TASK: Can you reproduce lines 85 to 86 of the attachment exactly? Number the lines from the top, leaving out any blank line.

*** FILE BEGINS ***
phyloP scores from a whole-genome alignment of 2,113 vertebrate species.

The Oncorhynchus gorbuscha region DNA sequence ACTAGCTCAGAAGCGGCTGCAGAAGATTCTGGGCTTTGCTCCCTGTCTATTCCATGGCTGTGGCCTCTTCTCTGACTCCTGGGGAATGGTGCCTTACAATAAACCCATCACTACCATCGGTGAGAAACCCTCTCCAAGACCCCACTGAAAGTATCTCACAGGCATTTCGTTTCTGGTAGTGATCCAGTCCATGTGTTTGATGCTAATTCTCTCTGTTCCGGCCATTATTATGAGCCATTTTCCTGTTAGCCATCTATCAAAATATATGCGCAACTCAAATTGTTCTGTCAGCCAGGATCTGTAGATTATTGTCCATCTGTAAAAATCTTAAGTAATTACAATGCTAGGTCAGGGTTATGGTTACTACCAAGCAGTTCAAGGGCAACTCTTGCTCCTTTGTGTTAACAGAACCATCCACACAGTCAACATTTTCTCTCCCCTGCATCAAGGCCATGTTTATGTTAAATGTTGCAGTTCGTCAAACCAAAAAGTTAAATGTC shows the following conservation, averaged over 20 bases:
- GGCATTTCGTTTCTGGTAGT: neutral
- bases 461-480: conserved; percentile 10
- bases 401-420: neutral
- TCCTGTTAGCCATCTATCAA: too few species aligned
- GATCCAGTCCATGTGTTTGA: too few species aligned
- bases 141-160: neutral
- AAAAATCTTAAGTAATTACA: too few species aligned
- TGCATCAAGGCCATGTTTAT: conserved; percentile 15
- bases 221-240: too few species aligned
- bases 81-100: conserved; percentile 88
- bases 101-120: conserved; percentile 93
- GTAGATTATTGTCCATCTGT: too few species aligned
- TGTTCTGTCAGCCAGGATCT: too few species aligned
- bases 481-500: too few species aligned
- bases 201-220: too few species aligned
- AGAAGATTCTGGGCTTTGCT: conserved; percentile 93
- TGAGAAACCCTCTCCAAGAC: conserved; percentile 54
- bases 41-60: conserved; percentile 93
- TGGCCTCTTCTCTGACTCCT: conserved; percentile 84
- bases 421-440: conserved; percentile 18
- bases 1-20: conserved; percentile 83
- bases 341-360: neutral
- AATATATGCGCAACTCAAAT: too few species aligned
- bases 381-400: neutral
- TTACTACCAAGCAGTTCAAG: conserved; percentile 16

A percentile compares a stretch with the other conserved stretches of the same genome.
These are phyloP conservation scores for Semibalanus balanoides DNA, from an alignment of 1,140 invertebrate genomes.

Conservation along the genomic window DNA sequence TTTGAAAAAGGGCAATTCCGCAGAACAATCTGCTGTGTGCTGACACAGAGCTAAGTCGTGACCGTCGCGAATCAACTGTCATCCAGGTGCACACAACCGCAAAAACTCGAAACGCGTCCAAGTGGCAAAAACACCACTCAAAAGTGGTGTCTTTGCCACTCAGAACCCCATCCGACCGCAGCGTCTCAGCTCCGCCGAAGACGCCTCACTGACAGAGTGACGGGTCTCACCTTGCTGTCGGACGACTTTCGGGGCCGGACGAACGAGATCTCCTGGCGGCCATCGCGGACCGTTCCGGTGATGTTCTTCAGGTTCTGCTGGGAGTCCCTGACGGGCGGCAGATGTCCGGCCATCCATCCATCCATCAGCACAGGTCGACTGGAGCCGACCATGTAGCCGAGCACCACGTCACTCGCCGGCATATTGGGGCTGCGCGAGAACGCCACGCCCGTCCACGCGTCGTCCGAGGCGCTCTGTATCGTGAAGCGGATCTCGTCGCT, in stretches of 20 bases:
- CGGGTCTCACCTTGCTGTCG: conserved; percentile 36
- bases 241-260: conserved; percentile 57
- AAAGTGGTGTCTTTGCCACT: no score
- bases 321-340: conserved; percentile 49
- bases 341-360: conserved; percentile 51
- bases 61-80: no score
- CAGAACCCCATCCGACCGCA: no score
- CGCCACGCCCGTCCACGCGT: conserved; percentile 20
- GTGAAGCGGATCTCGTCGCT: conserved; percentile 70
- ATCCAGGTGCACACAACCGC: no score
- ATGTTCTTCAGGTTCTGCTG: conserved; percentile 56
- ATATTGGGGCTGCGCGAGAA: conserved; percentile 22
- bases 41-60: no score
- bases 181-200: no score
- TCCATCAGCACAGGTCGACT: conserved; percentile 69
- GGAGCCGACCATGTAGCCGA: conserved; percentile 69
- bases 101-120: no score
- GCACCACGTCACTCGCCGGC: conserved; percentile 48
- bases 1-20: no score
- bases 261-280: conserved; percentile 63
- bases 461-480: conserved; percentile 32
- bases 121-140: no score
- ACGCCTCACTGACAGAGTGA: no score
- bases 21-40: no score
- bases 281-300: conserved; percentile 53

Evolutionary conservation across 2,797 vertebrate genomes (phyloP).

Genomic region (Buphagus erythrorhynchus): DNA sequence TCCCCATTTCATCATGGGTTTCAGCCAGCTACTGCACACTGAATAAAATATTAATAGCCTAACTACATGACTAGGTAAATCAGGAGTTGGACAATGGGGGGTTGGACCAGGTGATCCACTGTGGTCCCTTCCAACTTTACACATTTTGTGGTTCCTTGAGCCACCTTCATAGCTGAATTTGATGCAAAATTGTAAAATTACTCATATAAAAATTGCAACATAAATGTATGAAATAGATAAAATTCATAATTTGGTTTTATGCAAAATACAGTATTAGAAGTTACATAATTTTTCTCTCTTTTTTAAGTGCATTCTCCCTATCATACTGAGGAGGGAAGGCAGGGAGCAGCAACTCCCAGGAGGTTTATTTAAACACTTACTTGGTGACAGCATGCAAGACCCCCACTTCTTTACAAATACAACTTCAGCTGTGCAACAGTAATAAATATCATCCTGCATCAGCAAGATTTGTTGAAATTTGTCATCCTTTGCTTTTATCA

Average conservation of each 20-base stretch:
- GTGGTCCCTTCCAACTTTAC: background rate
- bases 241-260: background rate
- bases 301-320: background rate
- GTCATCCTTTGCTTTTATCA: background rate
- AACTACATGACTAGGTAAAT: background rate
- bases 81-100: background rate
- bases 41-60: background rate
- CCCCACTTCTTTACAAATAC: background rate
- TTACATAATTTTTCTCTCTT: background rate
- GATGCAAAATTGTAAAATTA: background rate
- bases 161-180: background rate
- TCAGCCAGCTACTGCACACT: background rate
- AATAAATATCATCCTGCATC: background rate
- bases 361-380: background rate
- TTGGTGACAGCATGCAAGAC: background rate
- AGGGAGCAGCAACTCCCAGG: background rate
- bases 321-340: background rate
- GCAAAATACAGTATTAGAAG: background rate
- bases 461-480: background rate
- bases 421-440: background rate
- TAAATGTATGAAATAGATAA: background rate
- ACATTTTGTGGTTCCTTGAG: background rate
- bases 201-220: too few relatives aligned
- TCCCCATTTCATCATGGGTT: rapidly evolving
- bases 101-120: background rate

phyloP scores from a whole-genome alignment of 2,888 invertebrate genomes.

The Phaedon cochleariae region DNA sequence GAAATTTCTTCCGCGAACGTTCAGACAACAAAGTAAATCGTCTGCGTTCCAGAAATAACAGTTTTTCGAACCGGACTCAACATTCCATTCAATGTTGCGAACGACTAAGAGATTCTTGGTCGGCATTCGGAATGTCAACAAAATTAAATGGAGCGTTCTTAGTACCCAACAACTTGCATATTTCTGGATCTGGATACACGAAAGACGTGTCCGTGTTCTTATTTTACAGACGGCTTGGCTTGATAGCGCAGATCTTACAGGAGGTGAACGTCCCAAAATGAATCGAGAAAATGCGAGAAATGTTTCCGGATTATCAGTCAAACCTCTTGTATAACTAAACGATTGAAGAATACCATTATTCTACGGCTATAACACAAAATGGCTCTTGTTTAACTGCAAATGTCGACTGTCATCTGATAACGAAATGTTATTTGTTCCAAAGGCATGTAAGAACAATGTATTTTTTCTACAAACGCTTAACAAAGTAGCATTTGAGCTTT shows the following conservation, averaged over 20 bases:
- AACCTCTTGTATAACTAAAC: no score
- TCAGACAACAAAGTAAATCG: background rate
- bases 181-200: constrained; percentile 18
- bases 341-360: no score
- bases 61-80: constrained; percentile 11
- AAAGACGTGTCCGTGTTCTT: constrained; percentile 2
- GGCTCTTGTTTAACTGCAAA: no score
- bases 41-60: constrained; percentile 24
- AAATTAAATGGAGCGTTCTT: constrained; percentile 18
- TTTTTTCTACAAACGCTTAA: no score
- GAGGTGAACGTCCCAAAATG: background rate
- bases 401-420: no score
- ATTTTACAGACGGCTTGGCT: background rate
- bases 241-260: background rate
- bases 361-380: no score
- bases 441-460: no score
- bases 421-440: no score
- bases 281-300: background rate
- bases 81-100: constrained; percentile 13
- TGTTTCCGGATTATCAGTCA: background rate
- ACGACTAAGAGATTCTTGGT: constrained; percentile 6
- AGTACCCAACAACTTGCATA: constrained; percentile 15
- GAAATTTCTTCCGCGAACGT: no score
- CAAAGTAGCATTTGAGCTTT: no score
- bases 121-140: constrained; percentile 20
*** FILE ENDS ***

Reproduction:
The Phaedon cochleariae region DNA sequence GAAATTTCTTCCGCGAACGTTCAGACAACAAAGTAAATCGTCTGCGTTCCAGAAATAACAGTTTTTCGAACCGGACTCAACATTCCATTCAATGTTGCGAACGACTAAGAGATTCTTGGTCGGCATTCGGAATGTCAACAAAATTAAATGGAGCGTTCTTAGTACCCAACAACTTGCATATTTCTGGATCTGGATACACGAAAGACGTGTCCGTGTTCTTATTTTACAGACGGCTTGGCTTGATAGCGCAGATCTTACAGGAGGTGAACGTCCCAAAATGAATCGAGAAAATGCGAGAAATGTTTCCGGATTATCAGTCAAACCTCTTGTATAACTAAACGATTGAAGAATACCATTATTCTACGGCTATAACACAAAATGGCTCTTGTTTAACTGCAAATGTCGACTGTCATCTGATAACGAAATGTTATTTGTTCCAAAGGCATGTAAGAACAATGTATTTTTTCTACAAACGCTTAACAAAGTAGCATTTGAGCTTT shows the following conservation, averaged over 20 bases:
- AACCTCTTGTATAACTAAAC: no score